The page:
1) Advertising Age: $173 million; no source cited.
2) Adweek: $100 million-plus, with the proviso that, according to Nielsen Monitor-Plus, WaMu spent $120 million last year and $75 million in the first two-thirds of this year.
3) Mediapost: $100 million; no source cited.

Thursday, October 18, 2007

Get Listen Up and you can hear everything!

One of my favorite commercials these days—for all the wrong reasons—is the one you can see here for a device called Listen Up, a personal headset that lets you amplify sound from across the room. Interspersed between the more mundane demos—like how you can use it to listen to the TV when the others around you don't really care to listen—is the fact that its best use is as .... an eavesdropping device! Cue woman at mailbox wearing Listen Up, overhearing the conversation of two women walking down the street:

Walking woman #1: "Have you met the new neighbors?"
Walking woman #2: "I haven't."
Walking woman #1: "He seems nice ... she seems like a bitch."

Oh wait, that last part didn't really happen, but you get the idea.

It's not just a logo; it's a vessel for content

The New York Times gets deep into logo theory this morning with this story that spins off of the new logo for The New Museum of Contemporary Art. I don't get how the picture at left, from the Times story, is meant to depict the logo, or why the headline of it seems to be missing a word: "One the most important buildings to be built in New York City in the last fifty years," but the logo theory is this: that in an era of endlessly manipulative content, logos must, instead of being static, be capable of being "'containers' for content." This theory is being spouted by Karl Heiselman, the head of Omincom Group's Wolff Olins, the company that designed the New Museum's logo and the much derided one for the 2012 Olympics. Hmmm. My head is starting to hurt.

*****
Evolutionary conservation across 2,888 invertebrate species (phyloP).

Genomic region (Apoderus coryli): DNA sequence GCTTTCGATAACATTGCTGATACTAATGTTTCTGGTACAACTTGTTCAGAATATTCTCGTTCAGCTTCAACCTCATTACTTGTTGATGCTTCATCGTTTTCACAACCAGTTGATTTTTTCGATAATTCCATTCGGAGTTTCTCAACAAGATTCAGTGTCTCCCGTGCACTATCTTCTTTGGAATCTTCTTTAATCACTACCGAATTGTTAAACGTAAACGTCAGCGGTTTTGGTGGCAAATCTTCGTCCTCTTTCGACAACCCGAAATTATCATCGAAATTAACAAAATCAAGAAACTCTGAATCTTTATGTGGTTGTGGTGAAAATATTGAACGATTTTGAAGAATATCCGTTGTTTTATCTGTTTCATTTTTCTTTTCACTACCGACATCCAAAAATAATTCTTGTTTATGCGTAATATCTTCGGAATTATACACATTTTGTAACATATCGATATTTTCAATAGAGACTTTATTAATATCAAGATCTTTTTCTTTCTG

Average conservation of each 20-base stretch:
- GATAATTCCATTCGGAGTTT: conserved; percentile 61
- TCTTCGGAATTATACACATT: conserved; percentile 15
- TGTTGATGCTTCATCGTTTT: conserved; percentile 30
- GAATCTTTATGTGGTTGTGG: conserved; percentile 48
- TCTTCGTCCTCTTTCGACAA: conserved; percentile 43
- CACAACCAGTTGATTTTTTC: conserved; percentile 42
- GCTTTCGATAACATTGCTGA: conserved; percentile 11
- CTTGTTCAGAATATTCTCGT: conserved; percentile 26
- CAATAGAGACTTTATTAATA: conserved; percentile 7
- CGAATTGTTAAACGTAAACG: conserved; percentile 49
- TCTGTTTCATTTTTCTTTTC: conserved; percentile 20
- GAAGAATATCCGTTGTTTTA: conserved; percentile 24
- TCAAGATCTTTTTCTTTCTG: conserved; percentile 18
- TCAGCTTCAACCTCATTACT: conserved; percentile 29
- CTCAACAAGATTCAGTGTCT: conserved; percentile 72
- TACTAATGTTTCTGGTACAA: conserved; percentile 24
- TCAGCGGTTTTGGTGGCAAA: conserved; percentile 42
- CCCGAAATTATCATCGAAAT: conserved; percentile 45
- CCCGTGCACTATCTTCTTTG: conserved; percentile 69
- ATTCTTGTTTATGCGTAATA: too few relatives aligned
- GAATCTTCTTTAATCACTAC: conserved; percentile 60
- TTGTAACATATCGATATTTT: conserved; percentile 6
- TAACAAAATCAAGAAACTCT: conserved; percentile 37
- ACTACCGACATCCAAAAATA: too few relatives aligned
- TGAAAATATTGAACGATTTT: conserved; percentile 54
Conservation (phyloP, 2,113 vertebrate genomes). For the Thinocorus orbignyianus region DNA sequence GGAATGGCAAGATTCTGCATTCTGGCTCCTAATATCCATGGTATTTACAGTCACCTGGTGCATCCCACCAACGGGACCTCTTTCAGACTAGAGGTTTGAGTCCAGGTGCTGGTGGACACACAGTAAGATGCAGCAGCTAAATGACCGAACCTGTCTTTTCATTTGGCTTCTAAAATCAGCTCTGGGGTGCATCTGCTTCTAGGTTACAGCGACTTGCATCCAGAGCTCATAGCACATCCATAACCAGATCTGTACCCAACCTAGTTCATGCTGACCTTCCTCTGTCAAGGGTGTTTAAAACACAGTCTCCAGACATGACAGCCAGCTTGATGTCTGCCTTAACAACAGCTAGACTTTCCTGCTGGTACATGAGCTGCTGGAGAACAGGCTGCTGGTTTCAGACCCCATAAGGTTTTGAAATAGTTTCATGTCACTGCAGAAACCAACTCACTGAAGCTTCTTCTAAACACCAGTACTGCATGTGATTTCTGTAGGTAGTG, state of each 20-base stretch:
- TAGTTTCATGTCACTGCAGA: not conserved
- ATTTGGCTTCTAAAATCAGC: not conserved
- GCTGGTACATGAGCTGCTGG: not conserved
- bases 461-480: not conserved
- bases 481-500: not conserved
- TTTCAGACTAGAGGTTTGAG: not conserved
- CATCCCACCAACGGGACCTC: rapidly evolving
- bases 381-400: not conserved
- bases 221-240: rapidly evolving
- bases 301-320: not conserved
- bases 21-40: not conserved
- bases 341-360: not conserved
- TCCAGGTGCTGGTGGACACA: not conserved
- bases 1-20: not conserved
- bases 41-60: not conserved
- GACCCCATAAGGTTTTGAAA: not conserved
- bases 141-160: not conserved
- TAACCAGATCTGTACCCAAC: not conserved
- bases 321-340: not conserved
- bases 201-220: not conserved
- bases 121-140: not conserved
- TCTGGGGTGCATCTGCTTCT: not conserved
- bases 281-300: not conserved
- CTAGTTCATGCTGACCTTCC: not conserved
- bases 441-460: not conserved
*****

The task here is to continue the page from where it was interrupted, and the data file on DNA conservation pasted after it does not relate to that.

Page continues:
Roger Adams latest to leave CMO post

Now, repeat after me: "Bum, bum, bum, another one bites the dust ..." You can read the full accounting here.

Duh ... Domino's media planning to Crispin

Maybe only a geek like me would care about this, but it's a no-brainer that Domino's has shifted its media planning out of Mindshare and given it to Crispin, Porter + Bogusky, in the wake of its decision last month to give the creative portion of the account to the agency. Mindshare had handled buying and planning when the account was at former agency JWT, but, especially given that the agency in question is Crispin, it's a little hard to picture how media planning would be managed effectively somewhat divorced from the creative process. See creative agencies? If you are truly creative about your ad messaging you actually get more business! As long as the agency business continues to be dominated by old-line agencies I don't think this will be something we'll see a ton of—but it is something that makes more sense than the segregation between media and creative that's the standard today, at least in the right hands.

Let's start the morning with sperm!

The Sapientiae Institute Association would like you—at least those of you who can—to donate sperm.

Wednesday, October 17, 2007

WaMu ads probably didn't help Burnett